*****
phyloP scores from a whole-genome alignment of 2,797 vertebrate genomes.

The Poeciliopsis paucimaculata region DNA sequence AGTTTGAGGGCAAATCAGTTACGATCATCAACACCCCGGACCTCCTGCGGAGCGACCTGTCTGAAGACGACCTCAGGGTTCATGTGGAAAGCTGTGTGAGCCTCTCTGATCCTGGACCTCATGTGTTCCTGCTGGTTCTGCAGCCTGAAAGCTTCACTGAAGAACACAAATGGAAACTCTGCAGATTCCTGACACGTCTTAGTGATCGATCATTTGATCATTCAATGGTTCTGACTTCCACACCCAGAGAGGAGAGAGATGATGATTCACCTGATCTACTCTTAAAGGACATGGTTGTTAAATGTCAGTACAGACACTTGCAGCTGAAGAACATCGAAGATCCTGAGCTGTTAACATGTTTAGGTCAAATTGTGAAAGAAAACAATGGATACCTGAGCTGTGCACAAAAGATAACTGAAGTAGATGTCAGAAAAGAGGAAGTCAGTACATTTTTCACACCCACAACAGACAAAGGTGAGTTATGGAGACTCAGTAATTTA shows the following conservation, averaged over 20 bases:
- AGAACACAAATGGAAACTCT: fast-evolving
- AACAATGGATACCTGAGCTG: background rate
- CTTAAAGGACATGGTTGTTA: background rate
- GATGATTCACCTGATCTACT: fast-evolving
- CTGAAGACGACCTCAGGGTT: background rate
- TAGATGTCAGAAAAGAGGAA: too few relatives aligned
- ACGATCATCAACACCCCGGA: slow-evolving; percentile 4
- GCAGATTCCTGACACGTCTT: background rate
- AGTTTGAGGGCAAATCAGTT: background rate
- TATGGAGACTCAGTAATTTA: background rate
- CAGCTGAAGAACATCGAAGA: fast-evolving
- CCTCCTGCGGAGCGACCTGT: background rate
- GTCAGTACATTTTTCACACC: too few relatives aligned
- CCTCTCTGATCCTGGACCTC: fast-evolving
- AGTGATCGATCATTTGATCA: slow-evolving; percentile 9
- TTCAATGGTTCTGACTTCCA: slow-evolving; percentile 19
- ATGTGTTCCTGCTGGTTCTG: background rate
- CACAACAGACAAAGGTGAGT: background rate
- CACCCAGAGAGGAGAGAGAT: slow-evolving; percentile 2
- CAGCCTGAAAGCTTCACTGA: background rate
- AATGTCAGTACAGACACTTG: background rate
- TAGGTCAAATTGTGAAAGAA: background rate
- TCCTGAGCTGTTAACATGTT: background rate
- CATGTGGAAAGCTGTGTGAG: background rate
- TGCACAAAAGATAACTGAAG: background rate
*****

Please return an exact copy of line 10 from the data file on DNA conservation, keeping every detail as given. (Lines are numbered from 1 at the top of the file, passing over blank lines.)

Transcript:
- GCAGATTCCTGACACGTCTT: background rate